We have designed our clinical assessments to be a comfortable and often fascinating experience, and we find that many children enjoy the warm, one-on-one attention they receive. In addition, our professionals are adept at discussing the benefits of assessments with even the most skeptical of adolescents.
Depending on your child's particular challenge, the assessment may take a few hours, or a few days. We'll then make an appointment for a confidential parent conference at a later date to present our results and make recommendations. This appointment often takes a few hours.
LEAP evaluations incorporate a collaborative assessment method to actively engage the patient, his or her family and the referring clinician. Following this evaluation, we make recommendations for treatment or counseling. In particular, LEAP offers the following evaluation and assessment services:
- Neuropsychological Testing - Neuropsychological tests are specifically designed to measure psychological functions that are linked to particular brain pathways. These tests are often used to measure deficits. A complete neuropsychological assessment requires gathering and analyzing information about various aspects of your child’s development. Sources of information include observations by parents and teachers and behavior during scheduled appointments. We also administer standardized testing of intellectual, academic, language, visual-motor, memory and executive-function skills, as well as emotional functioning.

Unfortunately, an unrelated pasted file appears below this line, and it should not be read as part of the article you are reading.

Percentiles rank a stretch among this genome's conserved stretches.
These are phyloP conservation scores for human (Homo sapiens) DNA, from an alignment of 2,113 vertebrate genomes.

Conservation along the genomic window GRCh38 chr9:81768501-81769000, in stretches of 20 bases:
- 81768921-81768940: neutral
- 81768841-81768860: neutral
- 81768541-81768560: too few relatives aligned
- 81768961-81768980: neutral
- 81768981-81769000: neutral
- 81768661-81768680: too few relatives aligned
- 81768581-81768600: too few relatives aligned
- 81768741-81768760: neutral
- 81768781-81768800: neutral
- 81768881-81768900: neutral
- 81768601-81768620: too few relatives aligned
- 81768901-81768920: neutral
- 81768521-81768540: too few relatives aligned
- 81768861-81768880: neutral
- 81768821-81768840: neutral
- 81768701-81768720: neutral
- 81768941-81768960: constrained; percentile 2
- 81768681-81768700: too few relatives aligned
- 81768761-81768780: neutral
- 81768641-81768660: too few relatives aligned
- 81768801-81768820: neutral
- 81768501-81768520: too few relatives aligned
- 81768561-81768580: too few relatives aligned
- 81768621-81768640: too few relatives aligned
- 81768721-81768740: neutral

- Parent Conferences - After testing a child and analyzing the results, a feedback session is held to review the comprehensive report, which includes recommendations and treatment strategies to help your child achieve greater success at school and at home.
- Collaborations with Educators - As needed, we report our findings to the child's school teachers, administrators and/or therapists and discuss effective treatment strategies. Depending on the situation, we can meet with these professionals in person or via conference call.